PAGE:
It doesn’t have any of the same characters as those who appear in STORMBLOOD, and the adventure takes place in London as opposed to a megacity asteroid, but it’s definitely connected to the novel, although it can be read as a standalone. If you haven’t read STORMBLOOD, there are a few spoilers in the story you may want to watch out for.

So if all that sounds cool to you, you’re welcome to grab it online at the publisher’s website (or any other retailer of your choice). Hope you enjoy!

BLINDSPACE Update (Cover and release delay)

I’m not much of a blogger. Never been one for talking about how I’m going to do something; I’d rather just go ahead and do it. But I’ve been on holiday for the past few days and I’m itching to get back at the keyboard, and thought I should do a little update.

The bad news out of the way: if you’re not already aware, BLINDSPACE’s original release date of April 2021 has been pushed back to October 2021. This was a mutual decision by me and my editor. Unlike STORMBLOOD, I’ve had to do major, major structural edits on top of rewriting and reoutlining entire chunks of the book. BLINDSPACE barely resembles what I originally outlined, and that’s a good thing. Characters demanded to be written and introduced and given arcs, plot threads wanted to be expanded upon, and aspects of world-building begged to be explored. And while I’m an outliner at heart, I do firmly believe that books need to be written the way they want to be. And having a narrative evolve organically is its own magic that simply can’t be captured or forced, no matter how much you plan ahead. So changes have had to be made.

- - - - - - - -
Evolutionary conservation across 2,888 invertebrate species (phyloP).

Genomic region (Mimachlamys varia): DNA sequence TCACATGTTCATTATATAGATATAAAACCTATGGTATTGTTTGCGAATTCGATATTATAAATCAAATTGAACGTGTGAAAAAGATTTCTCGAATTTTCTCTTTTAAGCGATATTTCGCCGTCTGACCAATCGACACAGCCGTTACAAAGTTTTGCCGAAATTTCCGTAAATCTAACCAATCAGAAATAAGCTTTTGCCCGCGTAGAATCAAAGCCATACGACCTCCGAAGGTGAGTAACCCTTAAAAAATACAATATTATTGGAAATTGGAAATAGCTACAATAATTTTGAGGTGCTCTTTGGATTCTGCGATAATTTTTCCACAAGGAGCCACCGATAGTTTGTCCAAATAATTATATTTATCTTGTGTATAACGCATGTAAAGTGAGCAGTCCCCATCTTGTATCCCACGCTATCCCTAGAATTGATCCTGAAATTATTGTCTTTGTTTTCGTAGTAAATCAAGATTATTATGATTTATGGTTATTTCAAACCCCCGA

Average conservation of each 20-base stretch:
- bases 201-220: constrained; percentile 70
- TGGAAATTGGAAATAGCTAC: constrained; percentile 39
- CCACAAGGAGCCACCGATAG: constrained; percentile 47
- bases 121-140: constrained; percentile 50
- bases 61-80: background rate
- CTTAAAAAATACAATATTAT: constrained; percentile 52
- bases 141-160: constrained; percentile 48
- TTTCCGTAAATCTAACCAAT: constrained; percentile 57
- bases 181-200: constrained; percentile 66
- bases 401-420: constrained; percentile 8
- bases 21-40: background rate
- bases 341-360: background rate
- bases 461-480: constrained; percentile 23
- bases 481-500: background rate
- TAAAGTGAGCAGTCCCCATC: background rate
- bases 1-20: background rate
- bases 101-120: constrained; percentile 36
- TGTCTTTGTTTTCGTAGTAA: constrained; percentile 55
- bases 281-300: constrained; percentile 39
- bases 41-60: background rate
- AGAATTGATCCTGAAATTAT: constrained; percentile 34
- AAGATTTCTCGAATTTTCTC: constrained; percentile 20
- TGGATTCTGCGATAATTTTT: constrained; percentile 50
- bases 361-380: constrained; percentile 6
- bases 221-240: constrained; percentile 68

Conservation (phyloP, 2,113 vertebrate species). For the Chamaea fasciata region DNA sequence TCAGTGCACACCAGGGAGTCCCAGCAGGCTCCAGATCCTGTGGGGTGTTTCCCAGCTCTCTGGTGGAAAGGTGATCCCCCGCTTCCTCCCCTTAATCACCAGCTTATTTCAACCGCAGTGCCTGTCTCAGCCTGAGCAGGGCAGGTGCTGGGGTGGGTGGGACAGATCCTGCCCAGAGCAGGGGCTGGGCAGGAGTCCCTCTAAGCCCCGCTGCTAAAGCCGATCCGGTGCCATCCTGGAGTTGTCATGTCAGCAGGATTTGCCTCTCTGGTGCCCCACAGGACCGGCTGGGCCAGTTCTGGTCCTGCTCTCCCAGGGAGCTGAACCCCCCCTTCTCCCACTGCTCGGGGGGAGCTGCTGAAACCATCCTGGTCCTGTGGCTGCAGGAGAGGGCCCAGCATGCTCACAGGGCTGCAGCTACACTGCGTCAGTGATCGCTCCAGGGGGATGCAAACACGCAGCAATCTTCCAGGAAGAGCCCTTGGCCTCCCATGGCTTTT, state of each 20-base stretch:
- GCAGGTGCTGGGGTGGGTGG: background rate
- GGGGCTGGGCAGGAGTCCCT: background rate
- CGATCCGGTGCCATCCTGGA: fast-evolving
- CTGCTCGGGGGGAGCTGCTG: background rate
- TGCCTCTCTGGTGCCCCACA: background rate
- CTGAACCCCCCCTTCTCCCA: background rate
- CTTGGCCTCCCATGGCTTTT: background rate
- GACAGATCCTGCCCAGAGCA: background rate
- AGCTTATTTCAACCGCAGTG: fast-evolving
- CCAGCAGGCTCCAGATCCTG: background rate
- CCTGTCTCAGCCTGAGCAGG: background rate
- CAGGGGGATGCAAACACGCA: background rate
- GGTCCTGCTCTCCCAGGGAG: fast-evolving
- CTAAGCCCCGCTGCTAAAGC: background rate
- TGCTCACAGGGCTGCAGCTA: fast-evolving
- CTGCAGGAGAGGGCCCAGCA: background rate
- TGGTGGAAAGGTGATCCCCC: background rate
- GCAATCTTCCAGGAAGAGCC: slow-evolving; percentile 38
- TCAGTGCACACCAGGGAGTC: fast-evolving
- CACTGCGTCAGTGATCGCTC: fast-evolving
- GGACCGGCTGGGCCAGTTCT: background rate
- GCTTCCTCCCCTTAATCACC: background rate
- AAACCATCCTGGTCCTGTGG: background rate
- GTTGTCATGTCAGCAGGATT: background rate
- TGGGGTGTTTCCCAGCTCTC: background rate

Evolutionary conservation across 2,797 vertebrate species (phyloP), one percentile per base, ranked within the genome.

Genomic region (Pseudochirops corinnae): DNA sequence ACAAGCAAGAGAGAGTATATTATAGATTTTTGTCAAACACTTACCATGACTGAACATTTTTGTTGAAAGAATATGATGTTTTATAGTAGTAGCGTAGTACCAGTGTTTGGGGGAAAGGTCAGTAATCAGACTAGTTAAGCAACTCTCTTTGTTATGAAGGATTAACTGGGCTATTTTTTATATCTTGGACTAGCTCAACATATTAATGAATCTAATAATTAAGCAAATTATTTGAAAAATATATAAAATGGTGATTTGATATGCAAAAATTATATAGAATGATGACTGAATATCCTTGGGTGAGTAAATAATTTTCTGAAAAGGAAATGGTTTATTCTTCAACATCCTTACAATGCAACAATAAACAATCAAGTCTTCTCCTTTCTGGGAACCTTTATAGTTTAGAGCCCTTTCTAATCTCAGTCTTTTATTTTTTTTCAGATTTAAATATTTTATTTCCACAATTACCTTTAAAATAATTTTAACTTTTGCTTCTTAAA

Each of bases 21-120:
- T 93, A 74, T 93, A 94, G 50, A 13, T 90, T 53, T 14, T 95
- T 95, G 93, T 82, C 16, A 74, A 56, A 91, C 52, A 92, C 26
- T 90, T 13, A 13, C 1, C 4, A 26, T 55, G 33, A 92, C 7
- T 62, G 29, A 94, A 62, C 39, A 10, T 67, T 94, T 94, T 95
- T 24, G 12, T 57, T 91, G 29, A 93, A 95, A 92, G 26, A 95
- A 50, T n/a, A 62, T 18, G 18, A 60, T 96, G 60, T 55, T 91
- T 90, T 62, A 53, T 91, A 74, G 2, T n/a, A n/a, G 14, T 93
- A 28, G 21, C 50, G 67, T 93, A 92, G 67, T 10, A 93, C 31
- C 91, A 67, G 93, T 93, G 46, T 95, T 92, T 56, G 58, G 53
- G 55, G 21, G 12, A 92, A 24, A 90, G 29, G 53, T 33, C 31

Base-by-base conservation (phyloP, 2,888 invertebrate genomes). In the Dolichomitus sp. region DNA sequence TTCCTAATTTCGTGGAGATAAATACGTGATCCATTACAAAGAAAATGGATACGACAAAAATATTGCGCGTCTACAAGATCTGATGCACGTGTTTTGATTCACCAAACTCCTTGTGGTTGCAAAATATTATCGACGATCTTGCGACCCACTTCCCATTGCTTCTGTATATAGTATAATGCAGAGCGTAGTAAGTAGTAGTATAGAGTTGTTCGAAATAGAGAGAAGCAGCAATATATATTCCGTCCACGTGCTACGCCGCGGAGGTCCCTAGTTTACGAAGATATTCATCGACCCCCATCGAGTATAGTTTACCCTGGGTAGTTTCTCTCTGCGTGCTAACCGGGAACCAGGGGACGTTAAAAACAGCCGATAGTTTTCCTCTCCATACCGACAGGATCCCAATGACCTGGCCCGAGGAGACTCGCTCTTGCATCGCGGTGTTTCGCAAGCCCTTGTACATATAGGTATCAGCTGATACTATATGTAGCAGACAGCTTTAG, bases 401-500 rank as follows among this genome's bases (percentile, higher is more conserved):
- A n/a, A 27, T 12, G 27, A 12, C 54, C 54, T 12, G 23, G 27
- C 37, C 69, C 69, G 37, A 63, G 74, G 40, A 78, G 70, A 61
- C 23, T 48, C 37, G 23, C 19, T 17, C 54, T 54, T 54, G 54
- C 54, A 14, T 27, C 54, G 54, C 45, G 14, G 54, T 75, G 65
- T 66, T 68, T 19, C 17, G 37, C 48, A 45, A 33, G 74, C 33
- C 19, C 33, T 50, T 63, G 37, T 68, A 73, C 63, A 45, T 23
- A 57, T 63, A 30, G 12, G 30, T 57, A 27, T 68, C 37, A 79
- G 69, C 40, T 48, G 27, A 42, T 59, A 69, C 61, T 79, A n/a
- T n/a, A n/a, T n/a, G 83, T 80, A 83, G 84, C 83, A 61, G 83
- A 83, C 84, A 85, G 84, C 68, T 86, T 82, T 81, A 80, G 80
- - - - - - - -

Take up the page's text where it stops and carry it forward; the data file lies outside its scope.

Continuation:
This means that BLINDSPACE will be an infinitely better book that firmly reflects my vision. It also means it’s going to take time to give it that final, extra polish.

Sure, what I have now is publishable. But I swore I’d never, ever betray my own work by handing in second-rate prose when I knew I could do better. And having been blown away by the overwhelmingly positive response to STORMBLOOD, I’m more determined than ever to have BLINDNSPACE match and surpass the first book’s quality.